Written Questions are submitted by MPs or Lords to receive information from a Department.
|30 Apr 2019, 4:15 p.m.||Convictions||David Hanson|
To ask the Secretary of State for Justice, whether time spent in court cells as a disposal to a conviction in lieu of a fine is categorised as a custodial sentence for the purposes of determining that the conviction cannot be filtered from a standard or enhanced Disclosure and Barring Service certificate.
Answer (Rory Stewart)
The Police Act 1997 sets out the circumstances for the disclosure of certain convictions and cautions on a standard or enhanced criminal record certificate issued by the Disclosure and Barring Service (DBS). In particular, the Act provides for the disclosure of any conviction receiving a custodial sentence. The DBS relies on information recorded on the Police National Computer (PNC) that determines whether a conviction should be disclosed under the Act.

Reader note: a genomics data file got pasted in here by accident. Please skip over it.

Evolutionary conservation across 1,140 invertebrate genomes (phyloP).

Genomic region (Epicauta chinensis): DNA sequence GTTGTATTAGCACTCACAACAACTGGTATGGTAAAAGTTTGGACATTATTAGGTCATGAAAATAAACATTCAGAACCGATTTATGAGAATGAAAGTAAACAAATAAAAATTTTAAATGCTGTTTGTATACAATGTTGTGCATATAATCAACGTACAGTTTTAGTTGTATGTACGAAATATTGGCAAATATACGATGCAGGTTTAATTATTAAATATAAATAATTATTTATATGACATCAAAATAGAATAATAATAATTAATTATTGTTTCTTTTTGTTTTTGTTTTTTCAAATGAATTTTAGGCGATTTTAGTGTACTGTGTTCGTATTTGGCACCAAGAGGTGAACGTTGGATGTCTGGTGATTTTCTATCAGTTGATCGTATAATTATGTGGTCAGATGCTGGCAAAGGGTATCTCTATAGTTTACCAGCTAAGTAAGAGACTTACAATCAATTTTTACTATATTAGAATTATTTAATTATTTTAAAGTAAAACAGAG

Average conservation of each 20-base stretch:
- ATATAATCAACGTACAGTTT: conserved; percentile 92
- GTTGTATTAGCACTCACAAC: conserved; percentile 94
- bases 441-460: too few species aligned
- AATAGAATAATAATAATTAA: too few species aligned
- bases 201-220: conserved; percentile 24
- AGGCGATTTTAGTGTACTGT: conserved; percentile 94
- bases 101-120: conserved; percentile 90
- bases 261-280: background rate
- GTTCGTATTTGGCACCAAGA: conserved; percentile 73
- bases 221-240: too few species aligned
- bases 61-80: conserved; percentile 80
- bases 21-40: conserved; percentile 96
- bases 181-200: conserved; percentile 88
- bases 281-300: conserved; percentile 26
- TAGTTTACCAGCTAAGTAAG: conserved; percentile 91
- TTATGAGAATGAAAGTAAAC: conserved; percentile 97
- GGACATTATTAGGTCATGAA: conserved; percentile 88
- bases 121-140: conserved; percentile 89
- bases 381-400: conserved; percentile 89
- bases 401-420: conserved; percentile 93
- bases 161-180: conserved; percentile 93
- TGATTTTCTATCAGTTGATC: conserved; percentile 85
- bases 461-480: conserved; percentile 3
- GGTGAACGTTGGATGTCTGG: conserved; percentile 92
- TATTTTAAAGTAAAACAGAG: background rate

Time spent in court cells as a disposal to a conviction in lieu of a fine is not categorised as a custodial sentence. The sentence is treated as a fine and any time spent in custody is a committal in default of payment of the fine.